What Bug Is That? The guide to Australian insect families.

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Identify families

Major groups

    • Maxillary galeae forming a proboscis (Fig. 41.18D), usually spirally coiled in repose, sometimes secondarily reduced or absent; mandibles small and non-functional. Larvae with articulated spinneret (Figs 41.10A, B) CLADE GLOSSATA (key)
    • Maxillary galeae unmodified, not forming a proboscis (Figs 41.15C, F); mandibles (Figs 41.15B, E) functional. Larvae without a spinneret 2
  2. (1)
    • Labial palps long; fore tibia with a single apical spur, mid tibia with 2 pairs of spurs. Larvae without cranial ecdysial line; with one-segmented antennae and labial palps Agathiphagidae
    • Labial palps short; fore and mid tibial spurs absent. Larvae with ecdysial line; with more than one segment in antennae and labial palps Micropterigidae


Clade Glossata

    • Fore wing with a projecting jugum 2
    • Fore wing with a retinaculum, hind wing with a frenulum 3
  2. (1)
  3. (1)
    • Pseudofrenular bristles absent; S2 with apodemes and without postspiracular connection to T1; female genitalia ditrysian CLADE DITRYSIA (key)
    • Pseudofrenular bristles usually present (Fig. 41.24); S2 without apodemes and usually with postspiracular connection to T1; female genitalia monotrysian 4
  4. (3)
    • Antennal scape with eye-cap (Fig. 41.22A); hind tibiae with prominent spines, minute moths NEPTICULOIDEA
    • Antennal scape without eye-cap; hind tibiae without spines 5
  5. (4)
    • Proboscis scaled; male valvae with prominent, blunt spines often forming comb (pectinifer), ovipositor piercing, without medial sensory ridge, minute moths INCURVARIOIDEA
    • Proboscis unscaled; male valvae without prominent, blunt spines; ovipositor non-piercing, with medial sensory ridge Palaephatidae


Ditrysia Superfamilies or Families

The following is a tentative key utilising readily observable, external features. It is not possible to provide a reliable key to the ditrysian superfamilies without including the structure of the genitalia and skeletal anatomy. Once a family is keyed out, as first confirmation, the relevant image(s) should be checked on the website Australian Moths Online (AMO).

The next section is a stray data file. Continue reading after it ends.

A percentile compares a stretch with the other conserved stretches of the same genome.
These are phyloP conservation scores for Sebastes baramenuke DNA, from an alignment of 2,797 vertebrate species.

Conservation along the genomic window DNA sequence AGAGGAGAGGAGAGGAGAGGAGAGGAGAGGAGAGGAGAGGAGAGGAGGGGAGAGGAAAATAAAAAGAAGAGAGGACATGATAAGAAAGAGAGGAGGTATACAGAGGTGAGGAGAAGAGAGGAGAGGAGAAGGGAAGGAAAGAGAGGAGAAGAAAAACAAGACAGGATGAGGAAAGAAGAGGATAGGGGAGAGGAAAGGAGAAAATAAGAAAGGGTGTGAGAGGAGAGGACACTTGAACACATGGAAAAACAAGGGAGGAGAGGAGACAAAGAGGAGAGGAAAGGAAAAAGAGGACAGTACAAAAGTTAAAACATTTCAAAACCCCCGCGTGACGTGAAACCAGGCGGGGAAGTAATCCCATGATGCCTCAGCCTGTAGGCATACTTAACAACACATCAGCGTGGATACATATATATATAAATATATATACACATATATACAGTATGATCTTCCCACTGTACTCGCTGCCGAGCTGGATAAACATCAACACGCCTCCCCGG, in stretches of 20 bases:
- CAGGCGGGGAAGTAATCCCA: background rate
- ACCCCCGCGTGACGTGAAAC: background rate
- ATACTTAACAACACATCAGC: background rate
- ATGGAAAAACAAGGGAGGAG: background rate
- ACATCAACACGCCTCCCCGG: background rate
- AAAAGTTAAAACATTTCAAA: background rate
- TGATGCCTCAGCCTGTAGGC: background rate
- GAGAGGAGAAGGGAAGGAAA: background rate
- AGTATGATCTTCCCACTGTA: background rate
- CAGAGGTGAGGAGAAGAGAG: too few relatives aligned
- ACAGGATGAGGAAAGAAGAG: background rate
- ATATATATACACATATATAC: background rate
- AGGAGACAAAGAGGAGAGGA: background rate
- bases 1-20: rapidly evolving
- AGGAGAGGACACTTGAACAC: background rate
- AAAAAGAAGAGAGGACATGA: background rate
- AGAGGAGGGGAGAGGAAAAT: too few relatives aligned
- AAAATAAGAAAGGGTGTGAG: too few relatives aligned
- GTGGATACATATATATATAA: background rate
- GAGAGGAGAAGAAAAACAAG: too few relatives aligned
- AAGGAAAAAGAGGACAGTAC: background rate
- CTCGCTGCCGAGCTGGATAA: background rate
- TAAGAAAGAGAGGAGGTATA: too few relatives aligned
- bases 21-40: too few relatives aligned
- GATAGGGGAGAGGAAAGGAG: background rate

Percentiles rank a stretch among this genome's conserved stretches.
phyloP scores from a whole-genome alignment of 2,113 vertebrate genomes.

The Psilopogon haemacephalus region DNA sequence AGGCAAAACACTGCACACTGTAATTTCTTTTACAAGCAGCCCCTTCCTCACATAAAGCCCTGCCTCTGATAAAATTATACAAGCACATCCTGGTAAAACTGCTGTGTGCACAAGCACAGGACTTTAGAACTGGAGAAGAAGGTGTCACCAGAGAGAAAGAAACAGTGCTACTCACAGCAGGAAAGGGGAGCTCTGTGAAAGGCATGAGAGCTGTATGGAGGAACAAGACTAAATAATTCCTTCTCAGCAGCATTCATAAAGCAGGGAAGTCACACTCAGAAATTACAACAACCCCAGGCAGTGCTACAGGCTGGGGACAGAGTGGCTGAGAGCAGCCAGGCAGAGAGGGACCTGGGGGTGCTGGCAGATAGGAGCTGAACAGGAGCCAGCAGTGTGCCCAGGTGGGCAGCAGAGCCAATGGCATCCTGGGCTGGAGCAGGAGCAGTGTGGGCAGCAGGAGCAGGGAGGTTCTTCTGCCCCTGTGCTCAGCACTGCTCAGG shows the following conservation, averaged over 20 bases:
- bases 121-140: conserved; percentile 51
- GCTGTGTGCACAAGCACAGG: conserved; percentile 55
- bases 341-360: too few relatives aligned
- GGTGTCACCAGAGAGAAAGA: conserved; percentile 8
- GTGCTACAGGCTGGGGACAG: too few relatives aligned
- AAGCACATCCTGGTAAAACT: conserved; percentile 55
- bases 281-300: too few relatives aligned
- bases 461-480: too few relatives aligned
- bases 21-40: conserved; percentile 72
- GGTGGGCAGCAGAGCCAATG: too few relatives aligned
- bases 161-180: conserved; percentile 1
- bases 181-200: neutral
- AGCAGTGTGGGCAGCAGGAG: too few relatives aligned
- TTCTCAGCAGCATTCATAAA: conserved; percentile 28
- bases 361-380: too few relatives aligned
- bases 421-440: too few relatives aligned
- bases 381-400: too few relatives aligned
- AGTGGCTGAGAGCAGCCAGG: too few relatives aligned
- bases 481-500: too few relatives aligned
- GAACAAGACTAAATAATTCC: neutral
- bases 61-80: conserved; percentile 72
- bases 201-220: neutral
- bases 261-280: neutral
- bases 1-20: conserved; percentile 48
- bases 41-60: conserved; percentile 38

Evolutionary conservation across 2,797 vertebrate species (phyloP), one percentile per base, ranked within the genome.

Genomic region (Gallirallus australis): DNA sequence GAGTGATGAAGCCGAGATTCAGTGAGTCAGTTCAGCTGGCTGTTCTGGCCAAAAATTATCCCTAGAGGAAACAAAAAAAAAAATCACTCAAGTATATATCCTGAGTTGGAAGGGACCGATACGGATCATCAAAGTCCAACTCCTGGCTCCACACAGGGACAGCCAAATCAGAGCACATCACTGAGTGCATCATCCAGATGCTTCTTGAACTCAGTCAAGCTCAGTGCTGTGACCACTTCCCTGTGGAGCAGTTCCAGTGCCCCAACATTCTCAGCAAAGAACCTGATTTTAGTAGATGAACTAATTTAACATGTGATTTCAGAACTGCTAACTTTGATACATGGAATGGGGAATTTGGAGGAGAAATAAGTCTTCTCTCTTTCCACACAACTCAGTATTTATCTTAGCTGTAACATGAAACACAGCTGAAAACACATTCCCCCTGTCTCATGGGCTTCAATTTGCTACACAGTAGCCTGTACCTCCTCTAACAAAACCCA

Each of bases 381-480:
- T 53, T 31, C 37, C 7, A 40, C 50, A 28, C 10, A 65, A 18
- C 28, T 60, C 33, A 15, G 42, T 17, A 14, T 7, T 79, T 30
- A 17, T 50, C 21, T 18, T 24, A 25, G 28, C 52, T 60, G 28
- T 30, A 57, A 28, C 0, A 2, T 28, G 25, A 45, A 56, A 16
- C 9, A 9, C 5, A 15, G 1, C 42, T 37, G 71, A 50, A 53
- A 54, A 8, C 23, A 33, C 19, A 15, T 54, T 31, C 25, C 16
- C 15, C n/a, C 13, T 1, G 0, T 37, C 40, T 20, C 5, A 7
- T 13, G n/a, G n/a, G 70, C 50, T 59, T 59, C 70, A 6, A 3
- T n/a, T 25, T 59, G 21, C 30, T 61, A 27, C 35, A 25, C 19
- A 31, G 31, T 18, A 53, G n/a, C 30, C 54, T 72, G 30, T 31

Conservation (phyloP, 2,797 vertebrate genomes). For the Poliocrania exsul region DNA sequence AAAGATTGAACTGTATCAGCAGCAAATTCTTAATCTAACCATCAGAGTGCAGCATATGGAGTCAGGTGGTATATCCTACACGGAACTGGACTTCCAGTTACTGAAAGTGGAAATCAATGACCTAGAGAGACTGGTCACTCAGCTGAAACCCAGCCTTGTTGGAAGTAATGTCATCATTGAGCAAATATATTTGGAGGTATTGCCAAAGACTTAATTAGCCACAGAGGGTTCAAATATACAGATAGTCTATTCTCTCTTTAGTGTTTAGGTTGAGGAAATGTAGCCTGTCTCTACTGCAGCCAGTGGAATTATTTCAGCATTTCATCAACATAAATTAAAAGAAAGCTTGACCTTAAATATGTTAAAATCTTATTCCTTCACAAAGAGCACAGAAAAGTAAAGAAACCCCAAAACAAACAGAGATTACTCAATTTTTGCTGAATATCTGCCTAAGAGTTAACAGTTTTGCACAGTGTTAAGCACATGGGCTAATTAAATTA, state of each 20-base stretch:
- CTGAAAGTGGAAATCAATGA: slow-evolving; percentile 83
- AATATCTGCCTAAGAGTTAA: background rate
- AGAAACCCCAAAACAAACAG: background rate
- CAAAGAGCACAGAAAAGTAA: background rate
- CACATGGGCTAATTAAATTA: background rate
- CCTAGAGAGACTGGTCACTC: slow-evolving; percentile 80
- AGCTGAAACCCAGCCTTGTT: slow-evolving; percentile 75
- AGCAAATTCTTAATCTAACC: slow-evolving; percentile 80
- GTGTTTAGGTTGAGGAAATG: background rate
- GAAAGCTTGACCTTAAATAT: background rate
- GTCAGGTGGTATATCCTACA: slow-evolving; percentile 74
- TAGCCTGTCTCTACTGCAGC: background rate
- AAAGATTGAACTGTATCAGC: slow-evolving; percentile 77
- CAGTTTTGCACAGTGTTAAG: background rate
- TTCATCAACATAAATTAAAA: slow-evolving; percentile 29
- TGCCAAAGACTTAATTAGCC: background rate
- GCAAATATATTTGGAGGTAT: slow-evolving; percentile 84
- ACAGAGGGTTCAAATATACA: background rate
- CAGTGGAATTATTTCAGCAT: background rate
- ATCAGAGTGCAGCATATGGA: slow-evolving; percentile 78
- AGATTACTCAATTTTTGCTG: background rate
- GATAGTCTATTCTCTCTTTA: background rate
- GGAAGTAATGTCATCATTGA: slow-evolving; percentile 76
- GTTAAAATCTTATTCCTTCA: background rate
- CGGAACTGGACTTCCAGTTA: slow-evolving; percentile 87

The Heliocosma group and the very rare Simaethistidae (Metaprotus Hampson) are not keyed out but may be recognised from the images provided.

The superfamily classification is still in flux and the scope of superfamilies in the key does not always agree with that used for AMO, hence all the families included in the relevant couplet are spelled out to allow transition from the key to images of AMO.

  2. (1)
  3. (2)
    • Labial palps ascending; fore wing with CuP present near termen; tympanal organs absent Choreutidae
    • Labial palps porrect, beak-like, or ascending; CuP usually absent; tympanal organs present at base of abdomen PYRALOIDEA
  4. (1)
    • Antennae gradually or abruptly clubbed, tip sometimes hooked 5
    • Antennae filiform or tapered, often ciliate, pectinate or plumose 7
  5. (4)
    • Hind wing with frenulum; ocelli present, large; chaetosemata absent Castniidae
    • Hind wing usually without frenulum; ocelli absent; chaetosemata present 6
  6. (5)
    • Antennae widely separated at base, with subapical thickening; fore wing with all veins from discal cell arising sepa- rately Hesperiidae
    • Antennae approximated at base, with apical thickening; fore wing usually with at least some peripheral veins stalked PAPILIONOIDEA
  7. (4)
    • Tympanal organs present in thorax or abdomen (Figs 41.6, 7) 8
    • Tympanal organs absent 13
  8. (7)
  9. (8)
    • Chaetosemata absent 10
    • Chaetosemata present 12
  10. (9)
    • Fore wing broad, usually falcate Drepanidae